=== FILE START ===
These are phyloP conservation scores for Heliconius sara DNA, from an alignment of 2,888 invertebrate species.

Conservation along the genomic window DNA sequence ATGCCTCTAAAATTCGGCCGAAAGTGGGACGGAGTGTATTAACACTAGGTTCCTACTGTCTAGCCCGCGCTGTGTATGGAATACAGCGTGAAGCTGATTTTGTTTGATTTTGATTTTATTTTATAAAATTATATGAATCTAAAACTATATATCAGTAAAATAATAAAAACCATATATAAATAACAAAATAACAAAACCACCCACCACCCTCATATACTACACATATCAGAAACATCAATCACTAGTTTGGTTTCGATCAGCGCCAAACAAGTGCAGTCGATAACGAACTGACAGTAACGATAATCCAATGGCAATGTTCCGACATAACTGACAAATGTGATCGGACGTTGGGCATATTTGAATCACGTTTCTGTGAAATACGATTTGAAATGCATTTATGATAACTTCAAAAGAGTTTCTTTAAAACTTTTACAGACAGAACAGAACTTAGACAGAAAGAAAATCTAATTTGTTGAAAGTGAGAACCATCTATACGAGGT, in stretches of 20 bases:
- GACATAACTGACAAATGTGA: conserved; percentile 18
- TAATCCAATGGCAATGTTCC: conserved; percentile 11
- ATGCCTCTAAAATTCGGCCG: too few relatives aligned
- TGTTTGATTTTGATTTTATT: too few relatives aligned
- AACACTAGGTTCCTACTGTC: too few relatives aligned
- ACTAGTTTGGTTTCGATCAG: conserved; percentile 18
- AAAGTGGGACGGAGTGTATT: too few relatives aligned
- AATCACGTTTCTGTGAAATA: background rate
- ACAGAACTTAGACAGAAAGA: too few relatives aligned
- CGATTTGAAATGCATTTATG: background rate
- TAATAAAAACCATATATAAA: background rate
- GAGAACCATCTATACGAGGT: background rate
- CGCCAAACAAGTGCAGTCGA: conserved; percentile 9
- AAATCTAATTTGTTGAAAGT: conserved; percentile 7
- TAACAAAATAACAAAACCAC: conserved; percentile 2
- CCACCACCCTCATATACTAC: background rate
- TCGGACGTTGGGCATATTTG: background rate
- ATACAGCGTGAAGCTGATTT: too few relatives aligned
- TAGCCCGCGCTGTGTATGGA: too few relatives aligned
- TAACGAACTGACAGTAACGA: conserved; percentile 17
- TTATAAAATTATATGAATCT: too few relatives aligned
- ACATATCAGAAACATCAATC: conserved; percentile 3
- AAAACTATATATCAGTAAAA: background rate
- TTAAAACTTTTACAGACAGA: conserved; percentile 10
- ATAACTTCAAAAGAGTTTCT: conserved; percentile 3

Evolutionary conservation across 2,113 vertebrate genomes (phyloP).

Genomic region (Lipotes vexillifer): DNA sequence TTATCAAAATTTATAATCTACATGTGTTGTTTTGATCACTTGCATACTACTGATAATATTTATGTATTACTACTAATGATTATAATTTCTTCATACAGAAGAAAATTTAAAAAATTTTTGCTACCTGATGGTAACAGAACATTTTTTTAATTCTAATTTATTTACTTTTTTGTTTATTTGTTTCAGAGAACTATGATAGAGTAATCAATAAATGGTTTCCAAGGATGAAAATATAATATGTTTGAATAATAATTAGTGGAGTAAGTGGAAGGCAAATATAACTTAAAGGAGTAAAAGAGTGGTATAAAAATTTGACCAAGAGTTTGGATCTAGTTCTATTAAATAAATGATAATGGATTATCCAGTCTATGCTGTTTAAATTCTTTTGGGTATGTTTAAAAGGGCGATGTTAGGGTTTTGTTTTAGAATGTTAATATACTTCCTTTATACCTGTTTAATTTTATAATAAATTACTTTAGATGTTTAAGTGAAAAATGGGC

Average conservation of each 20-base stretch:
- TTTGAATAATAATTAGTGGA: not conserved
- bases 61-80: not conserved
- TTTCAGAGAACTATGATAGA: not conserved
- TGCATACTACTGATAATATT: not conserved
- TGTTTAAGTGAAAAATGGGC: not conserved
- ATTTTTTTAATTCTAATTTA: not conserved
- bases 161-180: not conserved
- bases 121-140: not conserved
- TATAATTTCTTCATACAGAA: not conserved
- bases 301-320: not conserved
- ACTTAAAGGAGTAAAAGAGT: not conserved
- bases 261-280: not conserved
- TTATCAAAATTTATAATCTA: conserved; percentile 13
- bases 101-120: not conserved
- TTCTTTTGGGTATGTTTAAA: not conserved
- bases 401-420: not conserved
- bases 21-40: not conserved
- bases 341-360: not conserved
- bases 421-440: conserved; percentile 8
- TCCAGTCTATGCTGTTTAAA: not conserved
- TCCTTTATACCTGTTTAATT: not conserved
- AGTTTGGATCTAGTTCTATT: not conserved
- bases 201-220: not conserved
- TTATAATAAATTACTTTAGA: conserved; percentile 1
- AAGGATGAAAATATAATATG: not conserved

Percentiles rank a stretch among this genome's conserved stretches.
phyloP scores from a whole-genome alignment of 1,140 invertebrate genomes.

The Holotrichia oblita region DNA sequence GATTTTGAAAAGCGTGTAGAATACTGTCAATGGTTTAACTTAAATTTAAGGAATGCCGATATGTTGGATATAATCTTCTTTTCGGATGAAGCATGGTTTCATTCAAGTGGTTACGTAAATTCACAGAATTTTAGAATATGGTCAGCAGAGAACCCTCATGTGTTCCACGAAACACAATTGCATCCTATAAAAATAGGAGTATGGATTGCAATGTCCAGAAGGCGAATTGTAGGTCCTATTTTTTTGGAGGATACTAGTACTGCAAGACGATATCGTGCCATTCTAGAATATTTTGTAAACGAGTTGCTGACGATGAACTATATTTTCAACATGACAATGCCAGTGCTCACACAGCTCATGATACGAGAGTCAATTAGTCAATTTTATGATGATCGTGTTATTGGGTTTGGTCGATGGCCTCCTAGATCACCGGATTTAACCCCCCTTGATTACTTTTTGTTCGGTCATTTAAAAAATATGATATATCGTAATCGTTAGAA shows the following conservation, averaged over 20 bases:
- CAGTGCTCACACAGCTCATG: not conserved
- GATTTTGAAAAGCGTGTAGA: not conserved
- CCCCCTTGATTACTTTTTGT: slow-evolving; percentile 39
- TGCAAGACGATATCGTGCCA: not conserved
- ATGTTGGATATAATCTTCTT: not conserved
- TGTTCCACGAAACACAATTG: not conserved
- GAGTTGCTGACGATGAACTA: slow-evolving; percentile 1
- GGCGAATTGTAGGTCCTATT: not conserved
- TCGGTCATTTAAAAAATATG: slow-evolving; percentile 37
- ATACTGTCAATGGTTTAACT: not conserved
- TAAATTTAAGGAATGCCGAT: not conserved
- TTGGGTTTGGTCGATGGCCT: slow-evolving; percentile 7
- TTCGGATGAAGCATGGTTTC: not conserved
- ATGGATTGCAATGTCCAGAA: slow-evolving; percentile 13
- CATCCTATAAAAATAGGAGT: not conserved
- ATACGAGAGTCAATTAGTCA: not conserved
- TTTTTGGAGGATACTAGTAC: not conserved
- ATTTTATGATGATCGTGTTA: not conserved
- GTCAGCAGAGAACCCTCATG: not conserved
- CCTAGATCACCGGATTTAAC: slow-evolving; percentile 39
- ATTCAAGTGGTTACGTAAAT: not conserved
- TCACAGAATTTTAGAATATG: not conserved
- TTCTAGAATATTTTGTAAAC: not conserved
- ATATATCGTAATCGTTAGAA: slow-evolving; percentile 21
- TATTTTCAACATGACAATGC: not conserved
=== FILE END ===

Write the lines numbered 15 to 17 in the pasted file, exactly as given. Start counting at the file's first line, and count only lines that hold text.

- CGCCAAACAAGTGCAGTCGA: conserved; percentile 9
- AAATCTAATTTGTTGAAAGT: conserved; percentile 7
- TAACAAAATAACAAAACCAC: conserved; percentile 2